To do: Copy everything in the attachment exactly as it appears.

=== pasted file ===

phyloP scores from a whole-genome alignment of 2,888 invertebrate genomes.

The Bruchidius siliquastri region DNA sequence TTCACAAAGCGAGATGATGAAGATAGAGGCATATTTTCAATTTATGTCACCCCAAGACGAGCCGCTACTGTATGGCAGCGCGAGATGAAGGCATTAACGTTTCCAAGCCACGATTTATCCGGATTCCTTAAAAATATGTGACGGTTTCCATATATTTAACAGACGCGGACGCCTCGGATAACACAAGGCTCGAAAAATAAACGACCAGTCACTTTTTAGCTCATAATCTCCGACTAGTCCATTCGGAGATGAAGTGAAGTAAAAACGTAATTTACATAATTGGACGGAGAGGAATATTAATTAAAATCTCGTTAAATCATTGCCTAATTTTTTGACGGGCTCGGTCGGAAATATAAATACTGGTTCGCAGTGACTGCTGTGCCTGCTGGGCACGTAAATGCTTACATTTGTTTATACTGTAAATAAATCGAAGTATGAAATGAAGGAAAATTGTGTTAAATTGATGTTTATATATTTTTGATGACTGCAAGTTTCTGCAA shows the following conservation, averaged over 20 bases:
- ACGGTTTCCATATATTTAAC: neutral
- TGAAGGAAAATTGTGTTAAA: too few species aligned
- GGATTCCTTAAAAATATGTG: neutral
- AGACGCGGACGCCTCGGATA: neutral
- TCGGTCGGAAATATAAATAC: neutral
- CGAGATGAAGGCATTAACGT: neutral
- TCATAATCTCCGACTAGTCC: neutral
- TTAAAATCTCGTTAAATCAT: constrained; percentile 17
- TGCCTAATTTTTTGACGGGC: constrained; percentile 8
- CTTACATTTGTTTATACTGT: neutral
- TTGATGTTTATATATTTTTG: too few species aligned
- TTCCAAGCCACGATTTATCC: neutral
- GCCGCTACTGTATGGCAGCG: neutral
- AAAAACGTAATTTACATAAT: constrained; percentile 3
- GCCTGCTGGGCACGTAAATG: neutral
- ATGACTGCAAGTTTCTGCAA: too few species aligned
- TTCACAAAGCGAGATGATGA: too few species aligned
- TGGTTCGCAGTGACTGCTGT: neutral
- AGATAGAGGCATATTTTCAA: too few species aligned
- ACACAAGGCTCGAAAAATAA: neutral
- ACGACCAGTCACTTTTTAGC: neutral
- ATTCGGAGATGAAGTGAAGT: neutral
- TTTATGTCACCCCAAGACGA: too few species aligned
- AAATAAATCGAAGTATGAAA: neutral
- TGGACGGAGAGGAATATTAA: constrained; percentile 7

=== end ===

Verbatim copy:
phyloP scores from a whole-genome alignment of 2,888 invertebrate genomes.

The Bruchidius siliquastri region DNA sequence TTCACAAAGCGAGATGATGAAGATAGAGGCATATTTTCAATTTATGTCACCCCAAGACGAGCCGCTACTGTATGGCAGCGCGAGATGAAGGCATTAACGTTTCCAAGCCACGATTTATCCGGATTCCTTAAAAATATGTGACGGTTTCCATATATTTAACAGACGCGGACGCCTCGGATAACACAAGGCTCGAAAAATAAACGACCAGTCACTTTTTAGCTCATAATCTCCGACTAGTCCATTCGGAGATGAAGTGAAGTAAAAACGTAATTTACATAATTGGACGGAGAGGAATATTAATTAAAATCTCGTTAAATCATTGCCTAATTTTTTGACGGGCTCGGTCGGAAATATAAATACTGGTTCGCAGTGACTGCTGTGCCTGCTGGGCACGTAAATGCTTACATTTGTTTATACTGTAAATAAATCGAAGTATGAAATGAAGGAAAATTGTGTTAAATTGATGTTTATATATTTTTGATGACTGCAAGTTTCTGCAA shows the following conservation, averaged over 20 bases:
- ACGGTTTCCATATATTTAAC: neutral
- TGAAGGAAAATTGTGTTAAA: too few species aligned
- GGATTCCTTAAAAATATGTG: neutral
- AGACGCGGACGCCTCGGATA: neutral
- TCGGTCGGAAATATAAATAC: neutral
- CGAGATGAAGGCATTAACGT: neutral
- TCATAATCTCCGACTAGTCC: neutral
- TTAAAATCTCGTTAAATCAT: constrained; percentile 17
- TGCCTAATTTTTTGACGGGC: constrained; percentile 8
- CTTACATTTGTTTATACTGT: neutral
- TTGATGTTTATATATTTTTG: too few species aligned
- TTCCAAGCCACGATTTATCC: neutral
- GCCGCTACTGTATGGCAGCG: neutral
- AAAAACGTAATTTACATAAT: constrained; percentile 3
- GCCTGCTGGGCACGTAAATG: neutral
- ATGACTGCAAGTTTCTGCAA: too few species aligned
- TTCACAAAGCGAGATGATGA: too few species aligned
- TGGTTCGCAGTGACTGCTGT: neutral
- AGATAGAGGCATATTTTCAA: too few species aligned
- ACACAAGGCTCGAAAAATAA: neutral
- ACGACCAGTCACTTTTTAGC: neutral
- ATTCGGAGATGAAGTGAAGT: neutral
- TTTATGTCACCCCAAGACGA: too few species aligned
- AAATAAATCGAAGTATGAAA: neutral
- TGGACGGAGAGGAATATTAA: constrained; percentile 7